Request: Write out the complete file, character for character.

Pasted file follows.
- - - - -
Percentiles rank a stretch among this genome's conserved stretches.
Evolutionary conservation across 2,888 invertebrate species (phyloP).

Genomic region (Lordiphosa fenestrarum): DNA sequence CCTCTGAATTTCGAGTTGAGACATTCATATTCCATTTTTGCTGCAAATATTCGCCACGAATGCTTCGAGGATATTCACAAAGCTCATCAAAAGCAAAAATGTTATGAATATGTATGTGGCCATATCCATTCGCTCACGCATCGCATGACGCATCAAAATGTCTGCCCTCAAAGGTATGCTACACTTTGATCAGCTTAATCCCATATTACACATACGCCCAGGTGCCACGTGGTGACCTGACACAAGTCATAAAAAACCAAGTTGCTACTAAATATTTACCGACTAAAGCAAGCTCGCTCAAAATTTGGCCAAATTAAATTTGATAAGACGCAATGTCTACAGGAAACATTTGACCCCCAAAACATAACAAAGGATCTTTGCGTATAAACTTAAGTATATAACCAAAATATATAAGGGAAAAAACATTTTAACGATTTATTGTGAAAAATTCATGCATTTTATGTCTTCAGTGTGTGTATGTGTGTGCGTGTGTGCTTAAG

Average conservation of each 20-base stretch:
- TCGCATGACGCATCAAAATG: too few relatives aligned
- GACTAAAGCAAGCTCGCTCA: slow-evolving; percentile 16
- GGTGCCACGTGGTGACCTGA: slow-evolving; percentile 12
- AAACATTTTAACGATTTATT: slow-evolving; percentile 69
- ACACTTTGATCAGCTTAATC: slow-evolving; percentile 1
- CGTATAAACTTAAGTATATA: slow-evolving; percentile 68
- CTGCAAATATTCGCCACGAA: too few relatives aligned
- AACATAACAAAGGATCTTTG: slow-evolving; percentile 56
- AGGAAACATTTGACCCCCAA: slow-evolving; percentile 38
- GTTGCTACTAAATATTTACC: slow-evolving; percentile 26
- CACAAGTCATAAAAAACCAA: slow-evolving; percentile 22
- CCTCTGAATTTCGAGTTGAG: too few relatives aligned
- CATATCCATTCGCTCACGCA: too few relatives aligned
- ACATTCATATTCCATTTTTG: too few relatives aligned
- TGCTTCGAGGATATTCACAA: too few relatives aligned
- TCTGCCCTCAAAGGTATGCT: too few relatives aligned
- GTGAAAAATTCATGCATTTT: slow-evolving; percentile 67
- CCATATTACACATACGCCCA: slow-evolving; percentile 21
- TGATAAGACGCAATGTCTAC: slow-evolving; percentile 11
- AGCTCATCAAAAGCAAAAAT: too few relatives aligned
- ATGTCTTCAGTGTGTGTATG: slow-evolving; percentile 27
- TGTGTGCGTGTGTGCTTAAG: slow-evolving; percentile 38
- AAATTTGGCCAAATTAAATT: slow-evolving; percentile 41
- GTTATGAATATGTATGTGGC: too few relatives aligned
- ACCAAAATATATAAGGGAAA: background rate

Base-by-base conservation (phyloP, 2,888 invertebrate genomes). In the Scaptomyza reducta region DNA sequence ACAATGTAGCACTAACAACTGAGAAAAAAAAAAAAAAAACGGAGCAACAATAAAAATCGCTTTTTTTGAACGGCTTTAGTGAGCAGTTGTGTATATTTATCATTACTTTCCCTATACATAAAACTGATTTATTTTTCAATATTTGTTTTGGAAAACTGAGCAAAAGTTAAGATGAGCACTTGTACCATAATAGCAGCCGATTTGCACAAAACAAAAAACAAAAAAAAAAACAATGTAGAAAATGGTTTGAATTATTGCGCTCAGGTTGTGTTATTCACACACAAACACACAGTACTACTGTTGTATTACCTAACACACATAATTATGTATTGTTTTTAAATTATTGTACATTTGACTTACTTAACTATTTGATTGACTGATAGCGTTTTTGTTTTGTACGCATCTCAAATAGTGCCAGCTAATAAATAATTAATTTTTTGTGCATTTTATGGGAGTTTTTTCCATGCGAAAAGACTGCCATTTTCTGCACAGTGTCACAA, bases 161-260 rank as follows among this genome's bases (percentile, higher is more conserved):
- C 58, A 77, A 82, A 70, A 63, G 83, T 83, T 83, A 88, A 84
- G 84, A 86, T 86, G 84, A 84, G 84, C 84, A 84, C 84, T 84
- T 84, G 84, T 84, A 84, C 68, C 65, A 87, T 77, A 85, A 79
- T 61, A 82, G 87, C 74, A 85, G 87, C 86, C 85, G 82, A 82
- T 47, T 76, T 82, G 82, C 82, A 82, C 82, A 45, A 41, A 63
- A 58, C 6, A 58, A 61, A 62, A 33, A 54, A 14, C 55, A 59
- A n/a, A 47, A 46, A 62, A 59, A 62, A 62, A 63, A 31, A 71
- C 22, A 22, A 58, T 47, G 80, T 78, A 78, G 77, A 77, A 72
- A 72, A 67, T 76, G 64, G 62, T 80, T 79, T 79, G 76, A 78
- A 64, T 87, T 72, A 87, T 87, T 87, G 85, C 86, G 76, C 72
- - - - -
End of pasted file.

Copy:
Percentiles rank a stretch among this genome's conserved stretches.
Evolutionary conservation across 2,888 invertebrate species (phyloP).

Genomic region (Lordiphosa fenestrarum): DNA sequence CCTCTGAATTTCGAGTTGAGACATTCATATTCCATTTTTGCTGCAAATATTCGCCACGAATGCTTCGAGGATATTCACAAAGCTCATCAAAAGCAAAAATGTTATGAATATGTATGTGGCCATATCCATTCGCTCACGCATCGCATGACGCATCAAAATGTCTGCCCTCAAAGGTATGCTACACTTTGATCAGCTTAATCCCATATTACACATACGCCCAGGTGCCACGTGGTGACCTGACACAAGTCATAAAAAACCAAGTTGCTACTAAATATTTACCGACTAAAGCAAGCTCGCTCAAAATTTGGCCAAATTAAATTTGATAAGACGCAATGTCTACAGGAAACATTTGACCCCCAAAACATAACAAAGGATCTTTGCGTATAAACTTAAGTATATAACCAAAATATATAAGGGAAAAAACATTTTAACGATTTATTGTGAAAAATTCATGCATTTTATGTCTTCAGTGTGTGTATGTGTGTGCGTGTGTGCTTAAG

Average conservation of each 20-base stretch:
- TCGCATGACGCATCAAAATG: too few relatives aligned
- GACTAAAGCAAGCTCGCTCA: slow-evolving; percentile 16
- GGTGCCACGTGGTGACCTGA: slow-evolving; percentile 12
- AAACATTTTAACGATTTATT: slow-evolving; percentile 69
- ACACTTTGATCAGCTTAATC: slow-evolving; percentile 1
- CGTATAAACTTAAGTATATA: slow-evolving; percentile 68
- CTGCAAATATTCGCCACGAA: too few relatives aligned
- AACATAACAAAGGATCTTTG: slow-evolving; percentile 56
- AGGAAACATTTGACCCCCAA: slow-evolving; percentile 38
- GTTGCTACTAAATATTTACC: slow-evolving; percentile 26
- CACAAGTCATAAAAAACCAA: slow-evolving; percentile 22
- CCTCTGAATTTCGAGTTGAG: too few relatives aligned
- CATATCCATTCGCTCACGCA: too few relatives aligned
- ACATTCATATTCCATTTTTG: too few relatives aligned
- TGCTTCGAGGATATTCACAA: too few relatives aligned
- TCTGCCCTCAAAGGTATGCT: too few relatives aligned
- GTGAAAAATTCATGCATTTT: slow-evolving; percentile 67
- CCATATTACACATACGCCCA: slow-evolving; percentile 21
- TGATAAGACGCAATGTCTAC: slow-evolving; percentile 11
- AGCTCATCAAAAGCAAAAAT: too few relatives aligned
- ATGTCTTCAGTGTGTGTATG: slow-evolving; percentile 27
- TGTGTGCGTGTGTGCTTAAG: slow-evolving; percentile 38
- AAATTTGGCCAAATTAAATT: slow-evolving; percentile 41
- GTTATGAATATGTATGTGGC: too few relatives aligned
- ACCAAAATATATAAGGGAAA: background rate

Base-by-base conservation (phyloP, 2,888 invertebrate genomes). In the Scaptomyza reducta region DNA sequence ACAATGTAGCACTAACAACTGAGAAAAAAAAAAAAAAAACGGAGCAACAATAAAAATCGCTTTTTTTGAACGGCTTTAGTGAGCAGTTGTGTATATTTATCATTACTTTCCCTATACATAAAACTGATTTATTTTTCAATATTTGTTTTGGAAAACTGAGCAAAAGTTAAGATGAGCACTTGTACCATAATAGCAGCCGATTTGCACAAAACAAAAAACAAAAAAAAAAACAATGTAGAAAATGGTTTGAATTATTGCGCTCAGGTTGTGTTATTCACACACAAACACACAGTACTACTGTTGTATTACCTAACACACATAATTATGTATTGTTTTTAAATTATTGTACATTTGACTTACTTAACTATTTGATTGACTGATAGCGTTTTTGTTTTGTACGCATCTCAAATAGTGCCAGCTAATAAATAATTAATTTTTTGTGCATTTTATGGGAGTTTTTTCCATGCGAAAAGACTGCCATTTTCTGCACAGTGTCACAA, bases 161-260 rank as follows among this genome's bases (percentile, higher is more conserved):
- C 58, A 77, A 82, A 70, A 63, G 83, T 83, T 83, A 88, A 84
- G 84, A 86, T 86, G 84, A 84, G 84, C 84, A 84, C 84, T 84
- T 84, G 84, T 84, A 84, C 68, C 65, A 87, T 77, A 85, A 79
- T 61, A 82, G 87, C 74, A 85, G 87, C 86, C 85, G 82, A 82
- T 47, T 76, T 82, G 82, C 82, A 82, C 82, A 45, A 41, A 63
- A 58, C 6, A 58, A 61, A 62, A 33, A 54, A 14, C 55, A 59
- A n/a, A 47, A 46, A 62, A 59, A 62, A 62, A 63, A 31, A 71
- C 22, A 22, A 58, T 47, G 80, T 78, A 78, G 77, A 77, A 72
- A 72, A 67, T 76, G 64, G 62, T 80, T 79, T 79, G 76, A 78
- A 64, T 87, T 72, A 87, T 87, T 87, G 85, C 86, G 76, C 72